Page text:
Travel Channel’s History Explorer Don Wildman Kicks Off Monumental Mysteries chats with Dr. Alvin

Don Wildman-Monumental Mysteries

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Travel Channel’s resident history explorer Don Wildman is back with an all-new season of “Monumental Mysteries” on a new night beginning Friday, June 13 at 9:00 p.m. ET/PT. Season two will feature 13 hour-long episodes with more intriguing stories from one end of the U.S. to the other. They include the odd story of Seattle’s colossal bronze of Communist Vladimir Lenin to the tale of the twisted sculpture of a headless chicken in Colorado. Wildman now stakes his ground on Fridays as he offers viewers historical travel trivia perfect for any social gathering. Every Friday night, Wildman searches the United States to investigate our nation’s structures, statues and national parks – and tells the incredible tales surrounding them.

“I love explaining the unknown facts behind the most familiar and iconic sights on our American landscapes,” said Wildman. “Once I learn why a monument exists, its function and its history, my world expands on a monumental scale, and I hope the show does the same for Travel Channel viewers.”

In the premiere episode, Wildman explores the following six monuments with captivating stories:
•At 65 feet and weighing 90 tons, Lucy was built in the shape of an elephant. A National Historic Landmark and popular tourist attraction of Margate City, this mammoth structure underwent an epic journey to save her from the wrecking ball.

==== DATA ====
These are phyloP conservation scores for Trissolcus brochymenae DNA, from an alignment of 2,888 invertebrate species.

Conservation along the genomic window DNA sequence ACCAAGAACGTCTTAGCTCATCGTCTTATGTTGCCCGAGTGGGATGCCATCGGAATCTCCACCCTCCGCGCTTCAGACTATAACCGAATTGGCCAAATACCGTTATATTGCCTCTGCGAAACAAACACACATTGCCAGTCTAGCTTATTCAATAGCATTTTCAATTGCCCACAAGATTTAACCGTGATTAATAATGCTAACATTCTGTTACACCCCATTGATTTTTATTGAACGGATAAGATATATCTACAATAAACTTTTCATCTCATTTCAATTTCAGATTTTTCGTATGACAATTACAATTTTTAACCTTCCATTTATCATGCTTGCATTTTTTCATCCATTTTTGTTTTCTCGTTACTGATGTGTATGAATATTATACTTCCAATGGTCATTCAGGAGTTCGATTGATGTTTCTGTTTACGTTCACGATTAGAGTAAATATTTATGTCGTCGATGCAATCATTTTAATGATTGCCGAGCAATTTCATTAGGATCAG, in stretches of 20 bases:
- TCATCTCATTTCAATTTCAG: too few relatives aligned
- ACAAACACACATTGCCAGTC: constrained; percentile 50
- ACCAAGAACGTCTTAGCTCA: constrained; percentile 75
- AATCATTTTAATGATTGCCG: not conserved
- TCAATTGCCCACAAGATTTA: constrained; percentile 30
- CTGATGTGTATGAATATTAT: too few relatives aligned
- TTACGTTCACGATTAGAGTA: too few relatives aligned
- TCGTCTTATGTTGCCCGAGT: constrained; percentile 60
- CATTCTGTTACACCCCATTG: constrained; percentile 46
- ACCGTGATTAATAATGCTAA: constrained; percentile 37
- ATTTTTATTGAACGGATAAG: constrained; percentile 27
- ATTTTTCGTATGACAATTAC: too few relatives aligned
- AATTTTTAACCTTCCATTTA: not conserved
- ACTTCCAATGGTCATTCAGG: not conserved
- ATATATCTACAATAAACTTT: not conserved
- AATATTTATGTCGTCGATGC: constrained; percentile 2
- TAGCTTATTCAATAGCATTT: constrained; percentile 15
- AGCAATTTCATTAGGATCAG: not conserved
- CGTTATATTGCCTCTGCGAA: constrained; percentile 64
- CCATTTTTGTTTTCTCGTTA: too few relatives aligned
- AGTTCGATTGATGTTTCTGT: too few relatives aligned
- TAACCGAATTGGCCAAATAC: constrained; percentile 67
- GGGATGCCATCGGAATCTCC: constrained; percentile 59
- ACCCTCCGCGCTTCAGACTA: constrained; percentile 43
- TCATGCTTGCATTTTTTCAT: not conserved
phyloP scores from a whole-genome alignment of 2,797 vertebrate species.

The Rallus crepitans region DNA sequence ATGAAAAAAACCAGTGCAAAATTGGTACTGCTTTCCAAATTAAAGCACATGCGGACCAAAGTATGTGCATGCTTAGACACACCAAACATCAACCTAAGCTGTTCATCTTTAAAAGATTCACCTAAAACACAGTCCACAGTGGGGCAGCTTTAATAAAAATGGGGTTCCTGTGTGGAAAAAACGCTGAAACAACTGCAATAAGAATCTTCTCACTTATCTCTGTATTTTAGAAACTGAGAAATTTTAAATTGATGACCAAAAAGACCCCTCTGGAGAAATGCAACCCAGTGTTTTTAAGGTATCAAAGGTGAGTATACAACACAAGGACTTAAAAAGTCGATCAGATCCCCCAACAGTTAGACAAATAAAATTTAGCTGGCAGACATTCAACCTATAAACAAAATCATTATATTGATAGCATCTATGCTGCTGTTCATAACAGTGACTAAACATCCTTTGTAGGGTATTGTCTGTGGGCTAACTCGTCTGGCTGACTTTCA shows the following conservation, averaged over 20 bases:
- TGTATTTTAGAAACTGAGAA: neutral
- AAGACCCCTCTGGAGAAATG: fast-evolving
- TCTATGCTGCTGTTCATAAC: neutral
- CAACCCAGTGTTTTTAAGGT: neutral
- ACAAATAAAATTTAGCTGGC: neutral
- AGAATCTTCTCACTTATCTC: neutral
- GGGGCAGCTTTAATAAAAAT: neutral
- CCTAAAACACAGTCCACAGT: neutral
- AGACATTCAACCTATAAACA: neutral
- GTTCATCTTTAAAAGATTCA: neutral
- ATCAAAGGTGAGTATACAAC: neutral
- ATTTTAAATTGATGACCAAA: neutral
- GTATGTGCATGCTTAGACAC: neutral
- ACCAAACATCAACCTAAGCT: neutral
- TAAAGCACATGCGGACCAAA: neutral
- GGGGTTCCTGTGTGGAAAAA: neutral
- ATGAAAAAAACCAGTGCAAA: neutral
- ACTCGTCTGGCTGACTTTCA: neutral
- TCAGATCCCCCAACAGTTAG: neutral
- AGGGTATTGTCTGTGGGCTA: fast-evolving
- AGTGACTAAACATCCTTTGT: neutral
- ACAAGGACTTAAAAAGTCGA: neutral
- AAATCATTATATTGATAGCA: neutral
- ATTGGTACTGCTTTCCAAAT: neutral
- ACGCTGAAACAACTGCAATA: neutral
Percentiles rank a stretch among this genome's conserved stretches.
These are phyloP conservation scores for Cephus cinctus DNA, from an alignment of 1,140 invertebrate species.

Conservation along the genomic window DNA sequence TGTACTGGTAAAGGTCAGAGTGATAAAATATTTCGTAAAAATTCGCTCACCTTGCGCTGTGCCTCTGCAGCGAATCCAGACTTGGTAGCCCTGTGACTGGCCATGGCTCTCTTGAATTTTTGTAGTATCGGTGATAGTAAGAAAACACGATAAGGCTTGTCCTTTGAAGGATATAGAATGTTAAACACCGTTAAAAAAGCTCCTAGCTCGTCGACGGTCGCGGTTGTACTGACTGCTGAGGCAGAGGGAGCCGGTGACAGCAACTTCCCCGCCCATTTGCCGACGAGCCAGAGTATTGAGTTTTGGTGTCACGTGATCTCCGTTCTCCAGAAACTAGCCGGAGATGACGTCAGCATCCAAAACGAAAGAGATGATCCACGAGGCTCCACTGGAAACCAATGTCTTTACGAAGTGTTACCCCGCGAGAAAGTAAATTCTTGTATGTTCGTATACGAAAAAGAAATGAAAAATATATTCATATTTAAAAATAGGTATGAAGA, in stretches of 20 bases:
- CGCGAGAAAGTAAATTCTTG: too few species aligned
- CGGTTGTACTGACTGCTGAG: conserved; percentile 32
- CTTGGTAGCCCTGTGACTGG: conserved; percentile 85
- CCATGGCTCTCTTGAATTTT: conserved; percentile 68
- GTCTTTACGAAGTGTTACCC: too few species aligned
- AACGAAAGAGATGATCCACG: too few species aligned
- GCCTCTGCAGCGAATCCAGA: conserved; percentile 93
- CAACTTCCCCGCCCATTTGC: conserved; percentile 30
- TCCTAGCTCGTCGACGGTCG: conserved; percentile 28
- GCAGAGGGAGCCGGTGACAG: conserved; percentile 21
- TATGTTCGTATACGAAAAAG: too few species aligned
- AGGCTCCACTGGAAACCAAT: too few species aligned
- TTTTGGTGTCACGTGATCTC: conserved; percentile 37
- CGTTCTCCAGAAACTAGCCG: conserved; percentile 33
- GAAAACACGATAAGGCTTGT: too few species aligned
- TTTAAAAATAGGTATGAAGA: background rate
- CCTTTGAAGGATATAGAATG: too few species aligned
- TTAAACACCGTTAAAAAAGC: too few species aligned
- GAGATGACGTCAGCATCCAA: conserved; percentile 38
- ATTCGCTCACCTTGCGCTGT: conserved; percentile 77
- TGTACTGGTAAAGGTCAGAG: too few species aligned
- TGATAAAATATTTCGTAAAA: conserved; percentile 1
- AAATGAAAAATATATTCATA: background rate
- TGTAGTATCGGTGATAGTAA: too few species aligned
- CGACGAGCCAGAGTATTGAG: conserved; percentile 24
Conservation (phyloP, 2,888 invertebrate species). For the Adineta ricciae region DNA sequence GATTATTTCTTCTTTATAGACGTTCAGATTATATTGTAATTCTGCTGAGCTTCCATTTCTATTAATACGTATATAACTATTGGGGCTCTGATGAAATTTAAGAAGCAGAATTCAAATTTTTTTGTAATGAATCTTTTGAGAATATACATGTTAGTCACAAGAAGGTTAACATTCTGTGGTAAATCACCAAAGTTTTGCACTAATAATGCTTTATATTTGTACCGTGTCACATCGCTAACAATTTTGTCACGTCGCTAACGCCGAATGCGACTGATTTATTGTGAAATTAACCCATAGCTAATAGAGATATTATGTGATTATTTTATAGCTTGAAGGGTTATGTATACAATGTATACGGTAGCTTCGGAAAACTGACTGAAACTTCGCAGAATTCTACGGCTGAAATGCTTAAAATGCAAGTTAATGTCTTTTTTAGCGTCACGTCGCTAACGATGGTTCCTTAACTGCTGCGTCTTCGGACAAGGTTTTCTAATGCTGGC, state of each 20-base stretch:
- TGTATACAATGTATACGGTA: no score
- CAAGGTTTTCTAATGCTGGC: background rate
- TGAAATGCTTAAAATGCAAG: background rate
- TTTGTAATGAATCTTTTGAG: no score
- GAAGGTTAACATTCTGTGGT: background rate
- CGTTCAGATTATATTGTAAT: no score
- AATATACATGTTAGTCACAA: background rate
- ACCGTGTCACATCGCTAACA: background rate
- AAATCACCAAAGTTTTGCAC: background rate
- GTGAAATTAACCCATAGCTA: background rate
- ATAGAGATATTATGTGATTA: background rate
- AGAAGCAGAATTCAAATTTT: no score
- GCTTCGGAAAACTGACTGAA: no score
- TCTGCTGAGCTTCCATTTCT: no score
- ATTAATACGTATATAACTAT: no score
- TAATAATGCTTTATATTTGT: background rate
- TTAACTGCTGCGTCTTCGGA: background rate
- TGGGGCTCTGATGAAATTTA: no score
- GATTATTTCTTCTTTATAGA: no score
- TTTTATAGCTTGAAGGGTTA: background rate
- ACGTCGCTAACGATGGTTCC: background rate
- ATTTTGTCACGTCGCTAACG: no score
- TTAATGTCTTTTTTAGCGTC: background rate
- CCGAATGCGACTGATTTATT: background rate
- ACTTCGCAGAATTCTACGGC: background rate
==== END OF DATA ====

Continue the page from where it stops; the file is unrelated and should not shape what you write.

•The grounds of the U.S. Capitol Building in Washington, D.C. have always been the focal point for expressions of both patriotism and protest. After a bomb explodes inside the building in 1915, an unusual manifesto claims this is only the start of a series of attacks.
•A New Orleans Creole townhouse stands in the Old French Quarter adorned with decorative cast iron balconies resembling an ornamental filigree cage. This architectural gem was once inhabited by what some people believe to be an immortal creature.
•The old-time pioneer town of Tombstone, Arizona keeps the legends of the Old West alive with the infamous “Oriental Saloon,” but few people know the story of a death-defying invention that began on its doorsteps.
•In an isolated sun-parched gorge, just two miles north of LA’s Sunset Boulevard, sits the mysterious ruins of Murphy Ranch. These dilapidated structures were once the home for a dangerous organization hell bent on world domination.
•The Manhattan Municipal building once housed the office of New York’s Chief Medical Examiner Charles Norris. When Norris heard of a mysterious illness consuming workers at an oil refinery in 1924, he quickly jumped on the case. What he discovered sparked one of the biggest medical scandals the nation had ever seen.

By |June 12th, 2014|History, Travel|0 Comments

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